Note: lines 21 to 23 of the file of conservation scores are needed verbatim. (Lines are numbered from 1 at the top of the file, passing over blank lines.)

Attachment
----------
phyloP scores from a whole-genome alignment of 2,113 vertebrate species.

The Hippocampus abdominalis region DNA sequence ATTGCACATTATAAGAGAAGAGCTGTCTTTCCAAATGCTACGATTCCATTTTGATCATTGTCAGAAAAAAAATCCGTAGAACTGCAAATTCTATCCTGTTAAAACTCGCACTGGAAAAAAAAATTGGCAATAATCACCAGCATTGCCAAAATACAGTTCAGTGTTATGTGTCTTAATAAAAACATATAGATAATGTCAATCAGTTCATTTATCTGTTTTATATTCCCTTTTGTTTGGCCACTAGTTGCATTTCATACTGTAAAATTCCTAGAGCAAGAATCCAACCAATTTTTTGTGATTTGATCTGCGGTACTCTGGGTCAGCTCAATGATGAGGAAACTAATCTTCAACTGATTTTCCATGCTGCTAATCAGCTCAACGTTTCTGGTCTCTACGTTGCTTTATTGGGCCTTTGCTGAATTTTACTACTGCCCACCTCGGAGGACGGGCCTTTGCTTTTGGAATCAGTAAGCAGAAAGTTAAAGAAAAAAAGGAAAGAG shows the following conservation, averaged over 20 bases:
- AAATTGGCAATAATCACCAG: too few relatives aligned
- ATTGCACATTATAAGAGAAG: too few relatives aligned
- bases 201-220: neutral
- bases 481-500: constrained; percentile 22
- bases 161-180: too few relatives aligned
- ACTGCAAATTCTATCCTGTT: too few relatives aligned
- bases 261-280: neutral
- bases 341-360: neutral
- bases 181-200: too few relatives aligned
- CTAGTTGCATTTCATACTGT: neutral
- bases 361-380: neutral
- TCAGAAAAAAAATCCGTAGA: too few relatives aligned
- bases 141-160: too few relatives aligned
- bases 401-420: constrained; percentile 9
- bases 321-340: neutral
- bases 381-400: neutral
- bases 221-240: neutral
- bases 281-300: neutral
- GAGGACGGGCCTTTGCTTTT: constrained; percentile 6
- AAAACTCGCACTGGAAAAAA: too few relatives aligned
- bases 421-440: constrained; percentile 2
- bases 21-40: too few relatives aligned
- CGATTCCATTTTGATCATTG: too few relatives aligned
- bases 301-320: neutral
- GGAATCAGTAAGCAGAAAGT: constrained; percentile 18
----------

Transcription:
- GAGGACGGGCCTTTGCTTTT: constrained; percentile 6
- AAAACTCGCACTGGAAAAAA: too few relatives aligned
- bases 421-440: constrained; percentile 2